• The REST APIs 124 may be used by the package generator 130 to deploy the service-oriented application 106. For example, the REST APIs 124 may be used by the package generator 130 to deploy the service-oriented application 106 on the Cloud at 302 (see FIG. 3), or downloaded and locally deployed by a user. The package generator 130 may also package the refactored existing application with the REST APIs 124.
  • With respect to rapid service composition, the service modifier 132 may be used to add, delete, and/or modify services for the existing application 104. For example, with respect to modification of services, any information for existing services may be modified to upgrade the existing services and/or for matching with a change requirement. Any services that are added, deleted, and/or modified based on the service modifier 132 may be stored in the API database 150 and further processed by the calling code generator 118 and the code generator 122. The API database 150 may include the API details, such as, for example, API name, path, value, etc. The REST APIs 124 with respect to the services generated based on the service modifier 132 may be similarly packaged by the package generator 130 and deployed, for example, on the Cloud at 302. The package generator 130 may also generate the package based on the type of Cloud.
  • The service modifier 132 may be used to modify a service granularity with respect to the existing application 104. For example, an e-commerce application may include an API related to products that are available. In this regard, the service modifier 132 may be used to modify the API of the e-commerce application to provide details of products that are available in a specified zip code, or during a specified time period. The API for an application may also be broken down into different conditions to add modularity.
  • Generally, the refactored code generator 122 may add new code to the existing application code so that a service of the existing application 104 is invoked by the calling code of the REST API (i.e., coupled to the REST APIs 124), as opposed to direct invocation by a user. The refactored code generator 122 may also add new code to the existing application code to retrieve contextual information related to any failures. For example, the refactored code generator 122 may retrieve the line number and the class where a failure occurs. The line number and the class where a failure occurs may be used to debug the REST APIs 124. An example of the refactored code 128 is shown in FIG. 15.
  • With respect to quick prototyping, once the services of the existing application 104 are exposed in form of the REST APIs 124 and are accessible to authorized users, the REST APIs 124 may be transformed into frontend applications at a client platform. For example, the exposed services may be used to develop the required service-oriented application 106. Alternatively or additionally, a prototyping tool may receive as input the exposed services and generate frontends for a particular platform.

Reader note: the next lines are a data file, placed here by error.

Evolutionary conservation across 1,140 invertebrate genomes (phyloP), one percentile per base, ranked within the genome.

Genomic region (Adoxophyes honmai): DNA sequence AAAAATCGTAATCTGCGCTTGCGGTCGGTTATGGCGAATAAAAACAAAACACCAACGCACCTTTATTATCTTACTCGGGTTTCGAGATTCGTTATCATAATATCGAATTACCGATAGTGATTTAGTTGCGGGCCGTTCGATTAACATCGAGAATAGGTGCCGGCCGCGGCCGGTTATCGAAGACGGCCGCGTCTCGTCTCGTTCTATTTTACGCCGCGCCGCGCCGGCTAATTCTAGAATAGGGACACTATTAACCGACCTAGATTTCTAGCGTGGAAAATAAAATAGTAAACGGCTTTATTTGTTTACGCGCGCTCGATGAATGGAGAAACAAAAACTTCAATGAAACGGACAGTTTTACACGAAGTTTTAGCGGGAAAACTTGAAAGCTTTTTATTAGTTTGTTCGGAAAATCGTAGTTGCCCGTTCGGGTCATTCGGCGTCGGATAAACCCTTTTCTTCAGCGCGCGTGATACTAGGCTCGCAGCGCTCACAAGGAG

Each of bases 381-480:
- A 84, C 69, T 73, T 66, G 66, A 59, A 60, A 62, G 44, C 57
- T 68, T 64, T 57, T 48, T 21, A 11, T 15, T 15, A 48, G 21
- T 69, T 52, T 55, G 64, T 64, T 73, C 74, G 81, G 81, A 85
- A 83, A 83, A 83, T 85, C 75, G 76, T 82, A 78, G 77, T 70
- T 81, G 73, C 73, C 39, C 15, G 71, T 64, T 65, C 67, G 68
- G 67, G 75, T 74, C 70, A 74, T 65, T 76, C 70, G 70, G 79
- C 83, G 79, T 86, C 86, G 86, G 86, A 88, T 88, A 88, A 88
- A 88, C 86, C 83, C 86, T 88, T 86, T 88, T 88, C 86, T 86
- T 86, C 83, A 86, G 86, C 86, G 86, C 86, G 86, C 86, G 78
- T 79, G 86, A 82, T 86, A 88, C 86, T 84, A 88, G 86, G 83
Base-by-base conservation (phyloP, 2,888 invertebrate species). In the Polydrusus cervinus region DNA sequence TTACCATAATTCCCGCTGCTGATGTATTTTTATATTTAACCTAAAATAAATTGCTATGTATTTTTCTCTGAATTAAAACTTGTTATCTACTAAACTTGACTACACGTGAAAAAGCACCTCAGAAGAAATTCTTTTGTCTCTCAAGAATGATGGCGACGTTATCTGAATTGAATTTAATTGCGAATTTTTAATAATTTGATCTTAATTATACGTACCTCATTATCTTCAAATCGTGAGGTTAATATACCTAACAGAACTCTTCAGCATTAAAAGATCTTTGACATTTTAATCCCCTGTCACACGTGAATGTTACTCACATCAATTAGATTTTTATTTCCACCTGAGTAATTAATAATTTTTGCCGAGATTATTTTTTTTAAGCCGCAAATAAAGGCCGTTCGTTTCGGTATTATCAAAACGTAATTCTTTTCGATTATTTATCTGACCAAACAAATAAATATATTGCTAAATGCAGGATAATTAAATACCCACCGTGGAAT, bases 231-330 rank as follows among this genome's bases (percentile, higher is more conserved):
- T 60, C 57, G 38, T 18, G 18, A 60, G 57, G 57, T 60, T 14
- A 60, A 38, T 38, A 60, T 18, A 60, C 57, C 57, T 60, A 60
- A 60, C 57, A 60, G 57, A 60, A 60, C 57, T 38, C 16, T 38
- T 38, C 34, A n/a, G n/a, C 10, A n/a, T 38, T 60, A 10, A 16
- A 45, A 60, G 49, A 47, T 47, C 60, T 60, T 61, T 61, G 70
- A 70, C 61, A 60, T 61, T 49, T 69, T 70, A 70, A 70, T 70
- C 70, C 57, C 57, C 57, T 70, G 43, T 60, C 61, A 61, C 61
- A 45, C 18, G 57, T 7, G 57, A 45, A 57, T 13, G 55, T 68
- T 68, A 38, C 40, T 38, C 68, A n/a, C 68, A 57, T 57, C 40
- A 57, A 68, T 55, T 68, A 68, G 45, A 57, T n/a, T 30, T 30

• FIG. 16 illustrates rapid service composition for the service extraction and application composition system, according to an example of the present disclosure. With respect to rapid service composition, service endpoints may be composed (e.g., at 1600) and a prototype mobile application (e.g., the service-oriented application 106) may be generated from a requirements document and service end points metadata information.
  • FIG. 17 illustrates compose screens using pretotyping tools, according to an example of the present disclosure. Referring to FIGS. 16 and 17, in order to compose a service-oriented application 106 based on specified services, the application composer 142 may utilize a pretotyping tool to create views of the service-oriented application 106 (e.g., at 1600 in FIG. 16). The application composer 142 may provide a visualization of the service-oriented application 106.
  • FIG. 18 illustrates application definition using annotations, according to an example of the present disclosure. Referring to FIG. 18, the data model for the service-oriented application 106 may be defined using annotations. The annotations specify what type of key/value pairs are passed between a user and an API for a prototype screen that has been created. For example, the instrumented view of FIG. 18 shows a create new account view at 1800 for the service-oriented application 106, and annotations 1802 based on the instrumented view of the service-oriented application 106. The annotations 1802 provide for the implementation of logic and intelligence in the create new account view 1800 for the service-oriented application 106. Examples of the annotations 1802 may include “#firstName type String”, “#lastName type String”, “#mobile type Number”, “#email type Email”, “#password type Password Encryption”, “#DOB type Date”, “#Sex type option String”, etc.